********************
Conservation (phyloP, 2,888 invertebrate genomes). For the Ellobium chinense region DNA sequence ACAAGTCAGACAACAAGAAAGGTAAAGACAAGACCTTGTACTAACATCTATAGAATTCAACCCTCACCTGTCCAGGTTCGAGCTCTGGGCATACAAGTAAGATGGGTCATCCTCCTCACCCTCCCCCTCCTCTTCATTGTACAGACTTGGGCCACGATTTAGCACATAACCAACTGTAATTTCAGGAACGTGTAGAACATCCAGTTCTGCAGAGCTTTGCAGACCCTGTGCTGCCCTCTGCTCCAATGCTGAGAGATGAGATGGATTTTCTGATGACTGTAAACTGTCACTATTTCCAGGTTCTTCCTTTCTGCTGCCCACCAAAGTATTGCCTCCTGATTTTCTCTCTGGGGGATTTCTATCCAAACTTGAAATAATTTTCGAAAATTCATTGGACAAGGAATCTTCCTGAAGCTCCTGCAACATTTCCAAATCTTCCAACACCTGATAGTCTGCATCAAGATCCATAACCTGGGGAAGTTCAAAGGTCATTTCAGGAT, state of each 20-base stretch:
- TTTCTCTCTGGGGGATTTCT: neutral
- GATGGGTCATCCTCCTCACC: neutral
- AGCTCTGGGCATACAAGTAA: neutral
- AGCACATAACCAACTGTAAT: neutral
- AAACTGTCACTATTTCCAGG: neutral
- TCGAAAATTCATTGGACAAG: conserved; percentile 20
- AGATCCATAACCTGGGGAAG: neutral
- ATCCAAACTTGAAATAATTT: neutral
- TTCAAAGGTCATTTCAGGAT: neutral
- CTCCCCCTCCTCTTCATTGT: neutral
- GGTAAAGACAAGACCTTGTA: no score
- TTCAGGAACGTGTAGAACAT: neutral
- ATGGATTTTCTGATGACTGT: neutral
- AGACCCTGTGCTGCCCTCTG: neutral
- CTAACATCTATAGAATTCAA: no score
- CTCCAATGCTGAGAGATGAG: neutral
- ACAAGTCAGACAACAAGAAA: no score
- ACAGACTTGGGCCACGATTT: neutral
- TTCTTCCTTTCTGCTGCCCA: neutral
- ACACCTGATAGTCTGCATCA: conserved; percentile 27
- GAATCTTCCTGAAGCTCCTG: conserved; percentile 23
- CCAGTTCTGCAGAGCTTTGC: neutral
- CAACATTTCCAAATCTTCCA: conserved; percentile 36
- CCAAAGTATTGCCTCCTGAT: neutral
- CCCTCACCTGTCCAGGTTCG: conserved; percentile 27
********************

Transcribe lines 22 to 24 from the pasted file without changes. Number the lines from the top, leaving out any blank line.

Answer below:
- GAATCTTCCTGAAGCTCCTG: conserved; percentile 23
- CCAGTTCTGCAGAGCTTTGC: neutral
- CAACATTTCCAAATCTTCCA: conserved; percentile 36